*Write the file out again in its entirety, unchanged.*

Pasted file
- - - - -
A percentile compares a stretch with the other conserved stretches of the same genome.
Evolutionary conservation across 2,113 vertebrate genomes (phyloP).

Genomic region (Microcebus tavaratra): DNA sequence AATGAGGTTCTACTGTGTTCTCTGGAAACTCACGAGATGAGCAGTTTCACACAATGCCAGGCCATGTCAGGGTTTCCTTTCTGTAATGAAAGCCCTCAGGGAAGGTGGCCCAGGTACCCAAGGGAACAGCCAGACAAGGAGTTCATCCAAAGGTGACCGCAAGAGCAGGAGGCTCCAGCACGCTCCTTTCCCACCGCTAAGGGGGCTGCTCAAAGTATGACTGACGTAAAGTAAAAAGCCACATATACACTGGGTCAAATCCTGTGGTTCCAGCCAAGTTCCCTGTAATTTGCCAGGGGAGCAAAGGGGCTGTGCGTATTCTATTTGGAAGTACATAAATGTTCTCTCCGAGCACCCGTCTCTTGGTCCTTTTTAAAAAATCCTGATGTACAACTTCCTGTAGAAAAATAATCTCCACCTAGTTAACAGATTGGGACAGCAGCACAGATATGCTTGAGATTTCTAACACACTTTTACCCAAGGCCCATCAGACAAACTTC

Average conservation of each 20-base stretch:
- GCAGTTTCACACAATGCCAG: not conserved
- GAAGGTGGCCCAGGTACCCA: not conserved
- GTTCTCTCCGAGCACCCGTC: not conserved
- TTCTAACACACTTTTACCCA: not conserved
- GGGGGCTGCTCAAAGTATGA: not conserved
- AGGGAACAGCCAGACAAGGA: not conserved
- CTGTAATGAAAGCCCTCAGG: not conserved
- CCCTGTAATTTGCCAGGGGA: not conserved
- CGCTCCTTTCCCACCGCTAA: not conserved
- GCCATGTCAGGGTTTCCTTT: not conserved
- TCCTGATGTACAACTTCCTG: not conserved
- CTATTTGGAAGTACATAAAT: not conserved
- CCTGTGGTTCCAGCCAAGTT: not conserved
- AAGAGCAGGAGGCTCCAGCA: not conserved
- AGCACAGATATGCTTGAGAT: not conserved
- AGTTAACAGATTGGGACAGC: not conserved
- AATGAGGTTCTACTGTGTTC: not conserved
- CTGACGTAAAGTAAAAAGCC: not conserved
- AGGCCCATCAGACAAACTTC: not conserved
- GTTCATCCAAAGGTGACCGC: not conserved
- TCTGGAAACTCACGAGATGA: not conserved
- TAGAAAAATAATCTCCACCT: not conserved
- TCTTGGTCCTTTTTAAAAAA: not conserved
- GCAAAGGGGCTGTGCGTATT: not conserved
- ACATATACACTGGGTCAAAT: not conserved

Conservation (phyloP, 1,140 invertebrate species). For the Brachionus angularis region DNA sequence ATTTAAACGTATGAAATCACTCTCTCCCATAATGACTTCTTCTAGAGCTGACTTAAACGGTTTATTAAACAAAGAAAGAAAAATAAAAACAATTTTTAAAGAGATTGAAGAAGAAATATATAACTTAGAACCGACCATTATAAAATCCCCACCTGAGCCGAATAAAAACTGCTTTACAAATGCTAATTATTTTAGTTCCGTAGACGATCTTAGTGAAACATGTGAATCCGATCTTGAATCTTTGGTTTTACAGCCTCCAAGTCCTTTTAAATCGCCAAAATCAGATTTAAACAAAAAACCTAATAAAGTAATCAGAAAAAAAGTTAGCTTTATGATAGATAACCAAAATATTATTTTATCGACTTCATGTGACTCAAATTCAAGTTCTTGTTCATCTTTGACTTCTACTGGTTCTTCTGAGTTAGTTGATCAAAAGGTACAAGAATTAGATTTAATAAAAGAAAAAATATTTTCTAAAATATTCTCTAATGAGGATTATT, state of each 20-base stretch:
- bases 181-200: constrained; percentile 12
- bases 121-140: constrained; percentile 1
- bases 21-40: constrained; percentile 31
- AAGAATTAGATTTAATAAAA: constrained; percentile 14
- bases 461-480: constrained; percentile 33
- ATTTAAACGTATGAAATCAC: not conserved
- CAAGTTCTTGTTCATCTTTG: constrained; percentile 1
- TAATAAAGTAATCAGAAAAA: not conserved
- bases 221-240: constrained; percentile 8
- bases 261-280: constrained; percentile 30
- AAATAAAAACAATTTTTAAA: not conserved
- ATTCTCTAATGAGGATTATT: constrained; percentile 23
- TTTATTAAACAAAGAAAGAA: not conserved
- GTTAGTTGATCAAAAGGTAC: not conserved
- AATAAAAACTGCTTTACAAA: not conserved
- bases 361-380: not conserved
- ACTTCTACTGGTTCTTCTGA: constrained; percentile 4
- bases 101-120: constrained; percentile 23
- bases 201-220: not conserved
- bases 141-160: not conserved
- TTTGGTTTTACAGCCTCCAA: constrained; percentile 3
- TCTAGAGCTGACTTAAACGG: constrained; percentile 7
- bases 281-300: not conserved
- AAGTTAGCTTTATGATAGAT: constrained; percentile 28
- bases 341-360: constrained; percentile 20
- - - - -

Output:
A percentile compares a stretch with the other conserved stretches of the same genome.
Evolutionary conservation across 2,113 vertebrate genomes (phyloP).

Genomic region (Microcebus tavaratra): DNA sequence AATGAGGTTCTACTGTGTTCTCTGGAAACTCACGAGATGAGCAGTTTCACACAATGCCAGGCCATGTCAGGGTTTCCTTTCTGTAATGAAAGCCCTCAGGGAAGGTGGCCCAGGTACCCAAGGGAACAGCCAGACAAGGAGTTCATCCAAAGGTGACCGCAAGAGCAGGAGGCTCCAGCACGCTCCTTTCCCACCGCTAAGGGGGCTGCTCAAAGTATGACTGACGTAAAGTAAAAAGCCACATATACACTGGGTCAAATCCTGTGGTTCCAGCCAAGTTCCCTGTAATTTGCCAGGGGAGCAAAGGGGCTGTGCGTATTCTATTTGGAAGTACATAAATGTTCTCTCCGAGCACCCGTCTCTTGGTCCTTTTTAAAAAATCCTGATGTACAACTTCCTGTAGAAAAATAATCTCCACCTAGTTAACAGATTGGGACAGCAGCACAGATATGCTTGAGATTTCTAACACACTTTTACCCAAGGCCCATCAGACAAACTTC

Average conservation of each 20-base stretch:
- GCAGTTTCACACAATGCCAG: not conserved
- GAAGGTGGCCCAGGTACCCA: not conserved
- GTTCTCTCCGAGCACCCGTC: not conserved
- TTCTAACACACTTTTACCCA: not conserved
- GGGGGCTGCTCAAAGTATGA: not conserved
- AGGGAACAGCCAGACAAGGA: not conserved
- CTGTAATGAAAGCCCTCAGG: not conserved
- CCCTGTAATTTGCCAGGGGA: not conserved
- CGCTCCTTTCCCACCGCTAA: not conserved
- GCCATGTCAGGGTTTCCTTT: not conserved
- TCCTGATGTACAACTTCCTG: not conserved
- CTATTTGGAAGTACATAAAT: not conserved
- CCTGTGGTTCCAGCCAAGTT: not conserved
- AAGAGCAGGAGGCTCCAGCA: not conserved
- AGCACAGATATGCTTGAGAT: not conserved
- AGTTAACAGATTGGGACAGC: not conserved
- AATGAGGTTCTACTGTGTTC: not conserved
- CTGACGTAAAGTAAAAAGCC: not conserved
- AGGCCCATCAGACAAACTTC: not conserved
- GTTCATCCAAAGGTGACCGC: not conserved
- TCTGGAAACTCACGAGATGA: not conserved
- TAGAAAAATAATCTCCACCT: not conserved
- TCTTGGTCCTTTTTAAAAAA: not conserved
- GCAAAGGGGCTGTGCGTATT: not conserved
- ACATATACACTGGGTCAAAT: not conserved

Conservation (phyloP, 1,140 invertebrate species). For the Brachionus angularis region DNA sequence ATTTAAACGTATGAAATCACTCTCTCCCATAATGACTTCTTCTAGAGCTGACTTAAACGGTTTATTAAACAAAGAAAGAAAAATAAAAACAATTTTTAAAGAGATTGAAGAAGAAATATATAACTTAGAACCGACCATTATAAAATCCCCACCTGAGCCGAATAAAAACTGCTTTACAAATGCTAATTATTTTAGTTCCGTAGACGATCTTAGTGAAACATGTGAATCCGATCTTGAATCTTTGGTTTTACAGCCTCCAAGTCCTTTTAAATCGCCAAAATCAGATTTAAACAAAAAACCTAATAAAGTAATCAGAAAAAAAGTTAGCTTTATGATAGATAACCAAAATATTATTTTATCGACTTCATGTGACTCAAATTCAAGTTCTTGTTCATCTTTGACTTCTACTGGTTCTTCTGAGTTAGTTGATCAAAAGGTACAAGAATTAGATTTAATAAAAGAAAAAATATTTTCTAAAATATTCTCTAATGAGGATTATT, state of each 20-base stretch:
- bases 181-200: constrained; percentile 12
- bases 121-140: constrained; percentile 1
- bases 21-40: constrained; percentile 31
- AAGAATTAGATTTAATAAAA: constrained; percentile 14
- bases 461-480: constrained; percentile 33
- ATTTAAACGTATGAAATCAC: not conserved
- CAAGTTCTTGTTCATCTTTG: constrained; percentile 1
- TAATAAAGTAATCAGAAAAA: not conserved
- bases 221-240: constrained; percentile 8
- bases 261-280: constrained; percentile 30
- AAATAAAAACAATTTTTAAA: not conserved
- ATTCTCTAATGAGGATTATT: constrained; percentile 23
- TTTATTAAACAAAGAAAGAA: not conserved
- GTTAGTTGATCAAAAGGTAC: not conserved
- AATAAAAACTGCTTTACAAA: not conserved
- bases 361-380: not conserved
- ACTTCTACTGGTTCTTCTGA: constrained; percentile 4
- bases 101-120: constrained; percentile 23
- bases 201-220: not conserved
- bases 141-160: not conserved
- TTTGGTTTTACAGCCTCCAA: constrained; percentile 3
- TCTAGAGCTGACTTAAACGG: constrained; percentile 7
- bases 281-300: not conserved
- AAGTTAGCTTTATGATAGAT: constrained; percentile 28
- bases 341-360: constrained; percentile 20